Posted on January 31, 2012 by Barer
[Cross posted from my blog]
Last week at Pardes marked the end of a four-part lecture series given by professor James Kugel, one of the preeminent scholars of the Bible alive today. He painted an extremely interesting picture in answering the question that titled the lectures: Has Modern Biblical Scholarship Killed the Bible? The lectures will be available on YouTube, so I will not try to summarize, but rather will focus on a couple of points that were specifically highlighted in his last lecture.
Professor Kugel made it clear that as long as the Torah has been considered a sacred text, people have been interpreting it in whatever ways were appropriate to the time. In the earliest days, that seems to have included changing the text itself, adding and subtracting as was seen fit (his main example was that two extant versions of the Book of Jeremiah are thought to have existed for a long time side-by-side). Later, interpretation would not alter the text itself, but rather the meaning of words in the text — classic rabbinic midrash highlights this approach. After the rabbinic period, commentators engaged in all sorts of methods, and the ways in which classic Jewish texts are printed highlights how the conversation continues to this day. As such, Kugel sees the Torah as simply being the first volume in a work of exegesis that has stretched from Biblical times till now, and will continue as long as people are interested in interpreting the central texts of our tradition. What is this history-stretching work focused on? Kugel implied that the ‘title’ of this work could be How to Serve Hashem. Judaism, as a religion, is about serving Hashem, and Scripture — defined in this fashion, as one never-ending work — is meant to help us get there. Put another way, when engaging with Scripture and the attendant commentaries, Jews have always seen sacred text as the first word, but not the last word.
While this is indeed a beautiful and novel take on the history of Judaism’s relationship to its most cherished texts, I was left wondering why God needs to figure into this picture. Professor Kugel is a self-defined Orthodox Jew, and as such not surprisingly holds onto certain traditional tenets of Judaism as practiced by Orthodox Jews. For instance, within the picture described above, Kugel believes that Scripture was divinely inspired, and, as already noted, Kugel frames the goal of all of these texts as a collective as being the service of Hashem. I left struggling with why God needs to be part of such a history.
In order to understand the source of the tension I felt, I had two big questions to answer: (a) Is it wrong in some sense to be a theist, and if so, why? (b) Is it wrong for a scholar like Kugel to make God prominent in his thought for the express purpose of ‘widening the tent’ of those willing to listen to his arguments?
Naturally, a proper treatment of the first question would be book-length, but let me briefly consider what such an answer would have to cover to be satisfying. First, I want to make clear that the theist I have in mind is someone who truly believes in the God depicted in the Torah — and while I have done absolutely no research on the subject, I would be willing to bet that many, many Jews do not believe in this God in the sense I have in mind. For those who do, I have two main areas of concern. The first is Ockham’s Razor, and the problem on this line of argument is that positing the existence of a traditionally understood God adds to the believers ‘metaphysical baggage’ — in other words, such an understanding of our universe requires more entities to exist, and in this case a specifically ‘burdensome’ one, which contradicts the economy and simplicity that the theory favours. While Ockham’s Razor is a basic tenet of much of Western thought, I realize that such an argument will hardly convince those who think God ought to be listened to before some 14th century Englishman. The second reason why I think belief in a God like the one described in the Torah is problematic derives from the actions that such a belief might engender. One only need glance very briefly at any newspaper in this country to see countless examples of how deep belief in the ultimate authority of a text can lead to consequences involving much human suffering. This is ultimately my greatest concern about the continuation of a dogmatic theism (by which I mean a theism attaching to a centuries-old religion).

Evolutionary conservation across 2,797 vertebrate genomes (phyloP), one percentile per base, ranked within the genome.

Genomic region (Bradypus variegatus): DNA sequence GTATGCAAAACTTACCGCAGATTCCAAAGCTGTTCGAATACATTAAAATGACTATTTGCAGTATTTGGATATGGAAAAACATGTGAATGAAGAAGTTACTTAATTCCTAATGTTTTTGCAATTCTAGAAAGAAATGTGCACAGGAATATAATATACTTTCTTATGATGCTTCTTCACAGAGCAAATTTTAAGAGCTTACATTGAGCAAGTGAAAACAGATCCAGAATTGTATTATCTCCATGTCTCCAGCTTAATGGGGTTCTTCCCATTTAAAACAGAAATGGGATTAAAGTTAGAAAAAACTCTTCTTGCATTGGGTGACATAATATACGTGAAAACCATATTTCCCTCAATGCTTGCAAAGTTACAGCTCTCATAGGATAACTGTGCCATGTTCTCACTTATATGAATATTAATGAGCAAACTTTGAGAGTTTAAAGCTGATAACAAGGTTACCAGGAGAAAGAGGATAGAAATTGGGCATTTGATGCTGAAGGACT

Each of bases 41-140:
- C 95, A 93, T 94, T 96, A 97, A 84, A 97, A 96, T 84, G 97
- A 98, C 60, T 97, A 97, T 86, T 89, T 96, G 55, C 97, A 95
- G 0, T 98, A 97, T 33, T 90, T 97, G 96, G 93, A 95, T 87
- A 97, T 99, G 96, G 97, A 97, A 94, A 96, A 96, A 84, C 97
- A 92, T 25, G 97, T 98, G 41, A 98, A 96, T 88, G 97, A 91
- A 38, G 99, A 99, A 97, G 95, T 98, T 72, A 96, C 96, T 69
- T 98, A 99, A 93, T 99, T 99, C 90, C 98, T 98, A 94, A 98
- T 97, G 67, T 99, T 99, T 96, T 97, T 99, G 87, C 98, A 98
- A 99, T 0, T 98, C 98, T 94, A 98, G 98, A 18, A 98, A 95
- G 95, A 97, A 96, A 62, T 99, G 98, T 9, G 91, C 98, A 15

On the topic of ensuring that one’s message reach the widest possible audience, Kugel may well be able to reach a much broader swath of the traditionally observant Jewish population by placing Hashem front-and-center in his scholarship. Upon reflection, I have no problem with this idea. The caveat is that Kugel did not say — at least at Pardes, though I have not read his books — explicitly that that is why he gives pride of place to Hashem.
At the end of the day, belief in God is quite possibly the prototypical case of an argument where both sides see their own belief as so obviously the starting point of the argument as to be incredulous that anyone would suggest otherwise. I learned that I have to work on that close-mindedness myself, and I hope that we can all appreciate the brilliance of scholarship such as Kugel’s while leaving the debate about the existence of God for another discussion.